Faith-based institutions and groups were also targeted, and three specific recommendations (163, 164 and 165) were identified and refer to processes and resources that can and should be developed and/or improved.

This included ongoing professional development for faith leaders. Giving women from faith-based groups the opportunity to inform family violence standards and services (for victim survivors and perpetrators), ensuring that they reflect the needs of people of faith. Instituting best practice training packages, including information on referral pathways for victim survivors and perpetrators.

Crucially, it also made clear that faith leaders and communities need to establish processes to examine how they currently respond to family violence, and whether practices operate as deterrents to the prevention or reporting of, or recovery from, family violence or are used by perpetrators to excuse or condone abusive behaviour.

At some point the Victorian Government will ask the Catholic Church how these recommendations have been implemented. It would be my hope as the Executive Director of a Catholic-based crisis refuge for women and children experiencing family violence that I can say the Catholic church is working with its social services, schools, parishes and clergy to do everything that it possibly can to fulfill these recommendations.

 

Felicity RorkeFelicity Rorke is Executive Director of Good Samaritan Inn, Melbourne, Victoria. She will be chairing a workshop at the upcoming national Catholic social services conference, 26-28 February 2020, in Melbourne, on the topic, ‘Domestic Violence: Awareness, Prevention and Progress’. The workshop includes speakers from Good Shepherd Australia New Zealand and colleagues from New Zealand who work in this area.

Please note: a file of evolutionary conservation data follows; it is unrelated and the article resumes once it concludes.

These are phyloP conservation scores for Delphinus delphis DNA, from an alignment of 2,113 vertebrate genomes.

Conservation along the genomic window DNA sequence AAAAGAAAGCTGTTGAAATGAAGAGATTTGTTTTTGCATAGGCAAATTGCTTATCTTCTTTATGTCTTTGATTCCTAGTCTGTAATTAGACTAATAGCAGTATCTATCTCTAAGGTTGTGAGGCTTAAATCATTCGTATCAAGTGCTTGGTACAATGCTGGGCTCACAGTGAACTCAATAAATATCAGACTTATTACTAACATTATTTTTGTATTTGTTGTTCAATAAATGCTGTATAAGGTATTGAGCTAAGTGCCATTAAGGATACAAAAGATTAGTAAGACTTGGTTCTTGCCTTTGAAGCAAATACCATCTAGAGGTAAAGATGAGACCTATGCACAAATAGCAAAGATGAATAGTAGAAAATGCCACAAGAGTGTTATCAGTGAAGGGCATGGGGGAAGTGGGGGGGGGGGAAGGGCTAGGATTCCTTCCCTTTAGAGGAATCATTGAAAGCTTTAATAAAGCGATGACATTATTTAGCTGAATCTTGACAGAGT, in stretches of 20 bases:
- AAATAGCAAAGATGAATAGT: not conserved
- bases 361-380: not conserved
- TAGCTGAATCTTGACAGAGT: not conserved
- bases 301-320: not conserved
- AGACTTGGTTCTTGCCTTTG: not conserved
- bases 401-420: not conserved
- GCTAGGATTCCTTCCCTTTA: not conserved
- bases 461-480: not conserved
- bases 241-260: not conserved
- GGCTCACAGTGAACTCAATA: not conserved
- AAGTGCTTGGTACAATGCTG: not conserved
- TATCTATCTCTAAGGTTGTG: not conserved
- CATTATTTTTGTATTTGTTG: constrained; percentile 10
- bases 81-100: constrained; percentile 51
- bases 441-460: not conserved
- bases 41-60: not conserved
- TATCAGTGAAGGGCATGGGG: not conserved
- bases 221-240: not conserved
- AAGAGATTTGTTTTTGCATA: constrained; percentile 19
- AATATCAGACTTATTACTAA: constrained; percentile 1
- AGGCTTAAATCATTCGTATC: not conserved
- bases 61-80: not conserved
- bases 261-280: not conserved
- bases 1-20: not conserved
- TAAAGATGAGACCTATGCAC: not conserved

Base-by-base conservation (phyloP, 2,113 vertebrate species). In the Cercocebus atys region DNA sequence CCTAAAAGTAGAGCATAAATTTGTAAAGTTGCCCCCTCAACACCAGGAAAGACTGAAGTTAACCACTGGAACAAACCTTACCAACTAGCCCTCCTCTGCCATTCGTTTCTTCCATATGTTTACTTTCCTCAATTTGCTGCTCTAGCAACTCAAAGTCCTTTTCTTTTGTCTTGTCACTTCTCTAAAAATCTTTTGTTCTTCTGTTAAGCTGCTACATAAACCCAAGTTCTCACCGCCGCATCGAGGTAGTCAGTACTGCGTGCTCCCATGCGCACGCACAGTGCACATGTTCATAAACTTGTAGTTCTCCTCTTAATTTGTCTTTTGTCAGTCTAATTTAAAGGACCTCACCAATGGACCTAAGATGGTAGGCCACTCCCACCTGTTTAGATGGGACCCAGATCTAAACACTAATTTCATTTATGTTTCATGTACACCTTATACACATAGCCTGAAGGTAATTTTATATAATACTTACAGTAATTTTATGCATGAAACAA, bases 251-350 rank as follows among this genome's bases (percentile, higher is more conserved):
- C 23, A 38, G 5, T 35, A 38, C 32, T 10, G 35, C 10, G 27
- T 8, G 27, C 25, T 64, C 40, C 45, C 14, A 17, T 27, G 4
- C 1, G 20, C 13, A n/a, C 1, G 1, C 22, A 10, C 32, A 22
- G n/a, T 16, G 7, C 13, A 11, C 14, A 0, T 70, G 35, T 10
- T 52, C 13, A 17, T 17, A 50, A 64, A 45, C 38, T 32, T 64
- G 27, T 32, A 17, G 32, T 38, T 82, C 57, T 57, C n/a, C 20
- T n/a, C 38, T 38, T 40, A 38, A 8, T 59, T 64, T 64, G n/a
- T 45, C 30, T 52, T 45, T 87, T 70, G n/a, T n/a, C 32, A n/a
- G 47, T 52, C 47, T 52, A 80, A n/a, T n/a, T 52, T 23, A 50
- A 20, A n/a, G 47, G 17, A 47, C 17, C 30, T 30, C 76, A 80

Main image: Boy sitting with his head down in a hallway (Getty Images/fiorigianluigi)

Topic tags: Felicity Rorke, family violence, domestic violence, Catholic Church

 

 

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“taken heed of the Church’s preaching of love, compassion and justice and sought refuge or solution from the Church. As some of the rare studies into faith-based family violence will attest, it is likely that the response would not have been one based on safety and justice for the women and their children.” Scripture doesn’t mention anything about physically chastising an adult and “spare the rod….” (coming from the shepherd’s use of a straight stick to guide his sheep) has nothing to do with beating children. Advising a woman and children to return to an abusive husband and father has never been canonical but (mal-)cultural. It stems from clerical men receiving another rod than their shepherd’s from their actual or cultural fathers. Does this mean female priests? It depends on whether the solution derives from the problem or from the meta-culture overarching the problem. If the Catholic community takes the Bible seriously, any lay woman would have the feisty subsidiarity authority to demand of priests and bishops duty-bound to use Scripture to correct and refute, “Show me in the Bible where it says….” because Tradition has to derive from Scripture. The Book is bigger than the officer.
roy chen yee | 15 February 2020


Many religions relegate women to an inferior status, either explicitly or implicitly. Regardless of what Catholics say, their refusal to allow women to participate meaningfully in the governance of the church proclaims to the world that women are inferior. This may be an unintended consequence. but none the less real. Jews and Muslims also proclaim the same message. And this attitude that women are inferior feeds into the culture that a real man must demand and enforce the submission of his wife. A genuine recognition on the part of the churches that women are truly equal would help change attitudes. .
Liam | 17 February 2020


no person has the right to say that they are christian and go home and abuse their family,
maryellen flynn | 18 February 2020